Electoral law amendments cause controversy
The Duma is preparing for the second reading of some amendments to electoral laws. In early summer, this bill drew protests not only from the opposition, but also from the Central Electoral Commission. A controversial new addition is the proposal to abolish minimal voter turnout requirements.
The Duma is preparing for the second reading of some amendments to the law on basic guarantees of voting rights in elections and referendums for citizens of the Russian Federation. In early summer, this bill drew protests not only from the opposition, but also from the Central Electoral Commission (CEC).
Towards the end of its spring 2006 session, the Duma voted in favor of the United Russia faction’s proposals to bring back early voting, counter displays of extremism in election campaigns, and empower regional election commissions rather than courts to determine whether voter-bribing has taken place.
At the time, Deputy Duma Speaker Vyacheslav Volodin (United Russia) said: “We have not written these amendments to give ourselves an advantage. On the contrary, we are interested in creating an effective, competitive political elite.” In Volodin’s view, early voting could have had an impact on election results in single-mandate districts; but since such districts have now been abolished, early voting can no longer do any harm.
CEC Chairman Alexander Veshnyakov spoke out with surprising force against the idea of bringing back early voting. He pointed out that the Duma had promised in 2005 not to include that standard in electoral legislation, and stated that the proposed amendments would “return Russia to the ranks of slave-owning countries.”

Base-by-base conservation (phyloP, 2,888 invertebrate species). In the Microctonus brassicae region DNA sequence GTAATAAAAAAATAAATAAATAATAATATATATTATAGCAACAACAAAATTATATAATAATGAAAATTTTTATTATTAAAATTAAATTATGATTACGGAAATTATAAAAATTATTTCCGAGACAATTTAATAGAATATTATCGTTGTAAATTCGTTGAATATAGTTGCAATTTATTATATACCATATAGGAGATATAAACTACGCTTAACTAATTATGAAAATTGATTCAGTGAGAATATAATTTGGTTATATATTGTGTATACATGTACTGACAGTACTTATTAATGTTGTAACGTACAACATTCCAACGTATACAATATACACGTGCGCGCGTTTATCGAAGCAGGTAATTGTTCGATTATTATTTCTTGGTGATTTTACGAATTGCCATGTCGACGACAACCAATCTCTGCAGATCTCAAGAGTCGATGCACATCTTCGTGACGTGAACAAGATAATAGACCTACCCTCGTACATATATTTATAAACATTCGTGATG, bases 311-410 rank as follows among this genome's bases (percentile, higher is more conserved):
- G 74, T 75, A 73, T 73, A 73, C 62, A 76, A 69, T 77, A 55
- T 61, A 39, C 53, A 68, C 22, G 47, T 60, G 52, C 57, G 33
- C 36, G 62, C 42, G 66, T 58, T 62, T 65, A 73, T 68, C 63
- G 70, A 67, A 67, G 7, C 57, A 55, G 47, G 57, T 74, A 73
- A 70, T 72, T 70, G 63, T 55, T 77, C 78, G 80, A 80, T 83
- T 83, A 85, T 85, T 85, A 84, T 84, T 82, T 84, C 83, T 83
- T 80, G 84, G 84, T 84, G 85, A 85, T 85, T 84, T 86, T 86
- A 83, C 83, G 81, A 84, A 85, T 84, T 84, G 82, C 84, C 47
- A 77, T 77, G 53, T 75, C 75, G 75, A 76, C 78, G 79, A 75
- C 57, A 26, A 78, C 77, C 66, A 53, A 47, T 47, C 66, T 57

By autumn, as the bill’s second reading approached, the United Russia faction realized that it had gone too far. Alexander Moskalets, deputy chairman of the constitutional law and state-building committee, submitted an amendment that rules out the use of early voting. After pausing for sober thought, lawmakers also abandoned the crazy idea of giving regional election commissions the same powers as courts.
But United Russia has no intention of backing down on the amendments concerning displays of extremism in election campaigns. “We shall defend these provisions consistently, one by one,” said Vladimir Pligin, chairman of the constitutional law and state-building committee, at a special working group meeting on November 8.
All the same, some of the amendments – such as those submitted by Moskalets – may be interpreted as unconstitutional. This applies to the proposal that citizens in pre-trial detention on extremism-related charges should lose the right to run for office. In other words, Moskalets is proposing that such citizens should lose the right to be election candidates long before a court convicts them of a crime. But the court might acquit them – and it isn’t clear what the law would prescribe in that case.
But the most controversial addition to the bill in advance of its second reading is the proposal to abolish the minimal voter turnout threshold required for an election to be considered valid. At present, the threshold is 20% – optional for municipal elections. According to Pligin, “existing practice in municipal elections has shown itself to be successful.” Communist and independent lawmakers take the opposite view, contending that by abolishing minimal turnout requirements, the Duma would be facilitating a situation where voters lose interest in elections entirely and elected bodies have highly questionable mandates.
Moreover, the bill proposes that registered candidates should be forbidden to talk on radio or television about the potential negative consequences of electing other politicians, or disseminate any information which might create “a negative image of a candidate or a list of candidates.” Not even the bill’s authors are all in agreement on this point. According to some of them, if one candidate reveals (truthfully) that another has a criminal record, some court might interpret this as “creating a negative image.”
The amendments bill may yet undergo some further changes in the process of discussion at the Duma’s plenary session on Wednesday, November 15.